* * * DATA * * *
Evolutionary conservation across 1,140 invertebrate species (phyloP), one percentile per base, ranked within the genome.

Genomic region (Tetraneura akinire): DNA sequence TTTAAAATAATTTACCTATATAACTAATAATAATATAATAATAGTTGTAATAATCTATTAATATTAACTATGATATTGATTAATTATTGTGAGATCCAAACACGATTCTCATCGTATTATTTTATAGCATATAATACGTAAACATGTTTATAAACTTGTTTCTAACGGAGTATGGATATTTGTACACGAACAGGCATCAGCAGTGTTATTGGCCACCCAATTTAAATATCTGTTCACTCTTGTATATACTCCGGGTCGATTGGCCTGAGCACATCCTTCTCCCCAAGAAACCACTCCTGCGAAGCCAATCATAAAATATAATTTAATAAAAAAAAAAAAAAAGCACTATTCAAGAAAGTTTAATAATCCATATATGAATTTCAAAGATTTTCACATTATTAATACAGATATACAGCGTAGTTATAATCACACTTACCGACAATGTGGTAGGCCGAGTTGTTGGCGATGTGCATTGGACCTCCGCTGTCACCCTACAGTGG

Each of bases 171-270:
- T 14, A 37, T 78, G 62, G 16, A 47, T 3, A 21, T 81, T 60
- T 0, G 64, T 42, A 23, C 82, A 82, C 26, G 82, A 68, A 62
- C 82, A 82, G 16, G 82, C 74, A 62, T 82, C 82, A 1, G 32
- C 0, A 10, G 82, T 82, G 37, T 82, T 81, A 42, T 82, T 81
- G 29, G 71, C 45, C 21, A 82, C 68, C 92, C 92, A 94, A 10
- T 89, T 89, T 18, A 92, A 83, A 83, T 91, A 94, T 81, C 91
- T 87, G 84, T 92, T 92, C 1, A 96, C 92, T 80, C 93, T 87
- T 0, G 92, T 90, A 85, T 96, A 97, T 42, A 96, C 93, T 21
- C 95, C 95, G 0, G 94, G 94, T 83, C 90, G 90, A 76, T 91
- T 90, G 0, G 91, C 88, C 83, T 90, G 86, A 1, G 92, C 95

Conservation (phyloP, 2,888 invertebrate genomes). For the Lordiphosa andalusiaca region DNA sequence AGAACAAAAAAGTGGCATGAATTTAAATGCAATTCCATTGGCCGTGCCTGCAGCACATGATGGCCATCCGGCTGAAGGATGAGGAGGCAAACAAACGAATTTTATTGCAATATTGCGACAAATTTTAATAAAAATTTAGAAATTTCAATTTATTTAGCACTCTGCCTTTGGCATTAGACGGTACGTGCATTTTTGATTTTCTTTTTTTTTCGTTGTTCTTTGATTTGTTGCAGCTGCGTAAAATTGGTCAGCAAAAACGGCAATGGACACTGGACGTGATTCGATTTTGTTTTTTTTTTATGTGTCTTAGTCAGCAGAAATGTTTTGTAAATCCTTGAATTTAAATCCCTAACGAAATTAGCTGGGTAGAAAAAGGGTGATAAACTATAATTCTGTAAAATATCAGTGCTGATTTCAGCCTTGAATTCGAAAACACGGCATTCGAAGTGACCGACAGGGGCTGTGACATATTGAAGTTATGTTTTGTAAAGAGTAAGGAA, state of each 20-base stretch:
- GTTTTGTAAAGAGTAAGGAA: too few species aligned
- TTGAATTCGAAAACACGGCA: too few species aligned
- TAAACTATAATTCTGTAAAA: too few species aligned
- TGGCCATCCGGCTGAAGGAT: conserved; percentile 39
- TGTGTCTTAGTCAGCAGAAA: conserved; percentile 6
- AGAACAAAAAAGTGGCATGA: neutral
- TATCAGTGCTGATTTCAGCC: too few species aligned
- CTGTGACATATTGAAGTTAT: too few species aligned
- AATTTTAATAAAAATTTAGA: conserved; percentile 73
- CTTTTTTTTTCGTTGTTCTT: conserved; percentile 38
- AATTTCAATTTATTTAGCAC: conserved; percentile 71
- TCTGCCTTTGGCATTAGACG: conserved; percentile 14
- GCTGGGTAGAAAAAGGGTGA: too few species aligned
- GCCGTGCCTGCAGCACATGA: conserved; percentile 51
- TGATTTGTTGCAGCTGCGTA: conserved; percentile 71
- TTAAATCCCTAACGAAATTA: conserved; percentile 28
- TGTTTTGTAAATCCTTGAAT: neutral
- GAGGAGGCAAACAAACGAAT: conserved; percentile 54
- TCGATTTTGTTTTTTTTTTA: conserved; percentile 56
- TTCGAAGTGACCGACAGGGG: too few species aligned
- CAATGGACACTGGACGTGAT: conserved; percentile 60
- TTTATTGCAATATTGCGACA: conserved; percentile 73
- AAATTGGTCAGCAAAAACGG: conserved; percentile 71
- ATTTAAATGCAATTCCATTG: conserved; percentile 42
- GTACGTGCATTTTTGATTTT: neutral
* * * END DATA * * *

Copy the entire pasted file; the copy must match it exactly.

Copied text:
Evolutionary conservation across 1,140 invertebrate species (phyloP), one percentile per base, ranked within the genome.

Genomic region (Tetraneura akinire): DNA sequence TTTAAAATAATTTACCTATATAACTAATAATAATATAATAATAGTTGTAATAATCTATTAATATTAACTATGATATTGATTAATTATTGTGAGATCCAAACACGATTCTCATCGTATTATTTTATAGCATATAATACGTAAACATGTTTATAAACTTGTTTCTAACGGAGTATGGATATTTGTACACGAACAGGCATCAGCAGTGTTATTGGCCACCCAATTTAAATATCTGTTCACTCTTGTATATACTCCGGGTCGATTGGCCTGAGCACATCCTTCTCCCCAAGAAACCACTCCTGCGAAGCCAATCATAAAATATAATTTAATAAAAAAAAAAAAAAAGCACTATTCAAGAAAGTTTAATAATCCATATATGAATTTCAAAGATTTTCACATTATTAATACAGATATACAGCGTAGTTATAATCACACTTACCGACAATGTGGTAGGCCGAGTTGTTGGCGATGTGCATTGGACCTCCGCTGTCACCCTACAGTGG

Each of bases 171-270:
- T 14, A 37, T 78, G 62, G 16, A 47, T 3, A 21, T 81, T 60
- T 0, G 64, T 42, A 23, C 82, A 82, C 26, G 82, A 68, A 62
- C 82, A 82, G 16, G 82, C 74, A 62, T 82, C 82, A 1, G 32
- C 0, A 10, G 82, T 82, G 37, T 82, T 81, A 42, T 82, T 81
- G 29, G 71, C 45, C 21, A 82, C 68, C 92, C 92, A 94, A 10
- T 89, T 89, T 18, A 92, A 83, A 83, T 91, A 94, T 81, C 91
- T 87, G 84, T 92, T 92, C 1, A 96, C 92, T 80, C 93, T 87
- T 0, G 92, T 90, A 85, T 96, A 97, T 42, A 96, C 93, T 21
- C 95, C 95, G 0, G 94, G 94, T 83, C 90, G 90, A 76, T 91
- T 90, G 0, G 91, C 88, C 83, T 90, G 86, A 1, G 92, C 95

Conservation (phyloP, 2,888 invertebrate genomes). For the Lordiphosa andalusiaca region DNA sequence AGAACAAAAAAGTGGCATGAATTTAAATGCAATTCCATTGGCCGTGCCTGCAGCACATGATGGCCATCCGGCTGAAGGATGAGGAGGCAAACAAACGAATTTTATTGCAATATTGCGACAAATTTTAATAAAAATTTAGAAATTTCAATTTATTTAGCACTCTGCCTTTGGCATTAGACGGTACGTGCATTTTTGATTTTCTTTTTTTTTCGTTGTTCTTTGATTTGTTGCAGCTGCGTAAAATTGGTCAGCAAAAACGGCAATGGACACTGGACGTGATTCGATTTTGTTTTTTTTTTATGTGTCTTAGTCAGCAGAAATGTTTTGTAAATCCTTGAATTTAAATCCCTAACGAAATTAGCTGGGTAGAAAAAGGGTGATAAACTATAATTCTGTAAAATATCAGTGCTGATTTCAGCCTTGAATTCGAAAACACGGCATTCGAAGTGACCGACAGGGGCTGTGACATATTGAAGTTATGTTTTGTAAAGAGTAAGGAA, state of each 20-base stretch:
- GTTTTGTAAAGAGTAAGGAA: too few species aligned
- TTGAATTCGAAAACACGGCA: too few species aligned
- TAAACTATAATTCTGTAAAA: too few species aligned
- TGGCCATCCGGCTGAAGGAT: conserved; percentile 39
- TGTGTCTTAGTCAGCAGAAA: conserved; percentile 6
- AGAACAAAAAAGTGGCATGA: neutral
- TATCAGTGCTGATTTCAGCC: too few species aligned
- CTGTGACATATTGAAGTTAT: too few species aligned
- AATTTTAATAAAAATTTAGA: conserved; percentile 73
- CTTTTTTTTTCGTTGTTCTT: conserved; percentile 38
- AATTTCAATTTATTTAGCAC: conserved; percentile 71
- TCTGCCTTTGGCATTAGACG: conserved; percentile 14
- GCTGGGTAGAAAAAGGGTGA: too few species aligned
- GCCGTGCCTGCAGCACATGA: conserved; percentile 51
- TGATTTGTTGCAGCTGCGTA: conserved; percentile 71
- TTAAATCCCTAACGAAATTA: conserved; percentile 28
- TGTTTTGTAAATCCTTGAAT: neutral
- GAGGAGGCAAACAAACGAAT: conserved; percentile 54
- TCGATTTTGTTTTTTTTTTA: conserved; percentile 56
- TTCGAAGTGACCGACAGGGG: too few species aligned
- CAATGGACACTGGACGTGAT: conserved; percentile 60
- TTTATTGCAATATTGCGACA: conserved; percentile 73
- AAATTGGTCAGCAAAAACGG: conserved; percentile 71
- ATTTAAATGCAATTCCATTG: conserved; percentile 42
- GTACGTGCATTTTTGATTTT: neutral